John Scott Masthead
February 28 2012 at 11:20

Lucky Montana has introduced an entirely new dimension to train travel in South Africa.

As chief executive of the Passenger Rail Agency (Prasa), he announced there was no guarantee that a train would reach its destination.

There is nothing to stop you catching a train, of course, if one turns up. Many don’t, because they have been cancelled, in which case your station is the destination they don’t reach.

But assuming a train does arrive and you board it, where you might end up depends on a sort of railway roulette. It could be anywhere, or nowhere.

And nowhere, my esoteric books tell me, also means you are “now here”, which is where you always were in the first place. But philosophical musings such as this don’t offer much consolation if you are fired for being continually late for work or not arriving at all.

I can imagine standing at the ticket office and being asked: “Where to?”

Me: “Well, where would you suggest?”

“No man, what station do you want buy a ticket to?”

“That depends on what station I can reach. Apparently there is no guarantee. I don’t suppose you have a ticket for those to whom the journey is the object, not the destination.”

“I beg yours?”

Having used the Southern Suburbs line man and boy, I have a proprietorial interest in all this. Montana says Metrorail’s coaches are 40 years old and need replacing, but I preferred the ones they had even before then, with burnished wood interiors and clickety-click doors that opened to every second compartment.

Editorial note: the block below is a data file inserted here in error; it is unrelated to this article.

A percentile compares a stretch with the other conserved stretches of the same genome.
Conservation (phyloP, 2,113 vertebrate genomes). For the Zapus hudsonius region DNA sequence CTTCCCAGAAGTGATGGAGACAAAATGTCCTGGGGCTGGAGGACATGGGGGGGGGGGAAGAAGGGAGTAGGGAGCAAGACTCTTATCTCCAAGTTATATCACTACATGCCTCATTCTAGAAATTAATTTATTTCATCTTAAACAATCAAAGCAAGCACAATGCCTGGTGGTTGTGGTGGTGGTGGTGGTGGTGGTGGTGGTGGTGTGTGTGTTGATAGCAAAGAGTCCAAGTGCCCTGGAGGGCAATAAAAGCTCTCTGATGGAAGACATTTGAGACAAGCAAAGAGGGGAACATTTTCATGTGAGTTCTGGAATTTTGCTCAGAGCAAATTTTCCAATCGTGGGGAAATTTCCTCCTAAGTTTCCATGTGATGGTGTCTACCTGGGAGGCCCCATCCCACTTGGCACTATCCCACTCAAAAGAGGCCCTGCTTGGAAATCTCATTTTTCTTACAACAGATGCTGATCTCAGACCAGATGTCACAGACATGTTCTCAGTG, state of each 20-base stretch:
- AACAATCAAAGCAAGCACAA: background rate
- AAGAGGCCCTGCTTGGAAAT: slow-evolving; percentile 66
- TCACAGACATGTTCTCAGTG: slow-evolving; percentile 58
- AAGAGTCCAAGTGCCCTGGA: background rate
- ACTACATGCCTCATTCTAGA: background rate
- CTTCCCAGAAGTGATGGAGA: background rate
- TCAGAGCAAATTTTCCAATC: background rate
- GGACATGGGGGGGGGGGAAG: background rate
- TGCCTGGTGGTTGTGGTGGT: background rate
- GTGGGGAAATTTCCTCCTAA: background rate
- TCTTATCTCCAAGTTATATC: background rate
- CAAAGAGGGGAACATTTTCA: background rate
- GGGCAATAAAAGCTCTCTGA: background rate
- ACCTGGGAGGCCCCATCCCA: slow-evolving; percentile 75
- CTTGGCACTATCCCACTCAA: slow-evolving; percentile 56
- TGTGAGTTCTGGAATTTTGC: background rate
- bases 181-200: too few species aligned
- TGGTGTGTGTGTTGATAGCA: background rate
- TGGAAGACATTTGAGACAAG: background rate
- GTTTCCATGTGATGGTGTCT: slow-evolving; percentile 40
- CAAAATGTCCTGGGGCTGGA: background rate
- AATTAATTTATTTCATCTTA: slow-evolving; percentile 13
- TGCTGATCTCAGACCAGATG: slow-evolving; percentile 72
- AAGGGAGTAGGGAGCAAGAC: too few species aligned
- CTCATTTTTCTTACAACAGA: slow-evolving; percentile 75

Many of the ticket examiners got to know me and one actually held up the train at Wynberg station while I hopped out hurriedly to relieve myself in the platform urinal. Others used to wake me late at night when the train approached my station. Then one evening, years after ticket-examiners no longer patrolled coaches, I was mugged (I unclasped the fingers of my would-be strangler, who leapt off the train and fled).  After that I went off suburban train travel.

The other morning, however, I did catch a train into the city and back, reassured by three security guards all having a good chat in the next compartment. I may have been safe, but the squalor, the graffiti and the grime made me reluctant to repeat the experience.

It was even worse than some of the Indian trains I’ve travelled on. To be fair, the train was dead on time, and I reached my destination.

Maybe I was luckier than Lucky.

He has confused the situation in another respect. He said he is not prepared to support any plan that transfers control of Metrorail in the Peninsula to the City Council.

Yet Transport Minister S’bu Ndebele had already announced that control would be transferred to the city. Then the mayoral committee member for transport, Brett Herron, said the city was not trying to take control of Metrorail. Yesterday another report said the desirability of the city controlling Metrorail in the Peninsula was being investigated.

If Cape Town rail commuters were bewildered before, they now have no idea what is going on, let alone whether they are likely to end up where they want to go.

They don’t really mind who runs the railways, so long as the operator does a better job than the present crowd. A guaranteed destination would be a good start.


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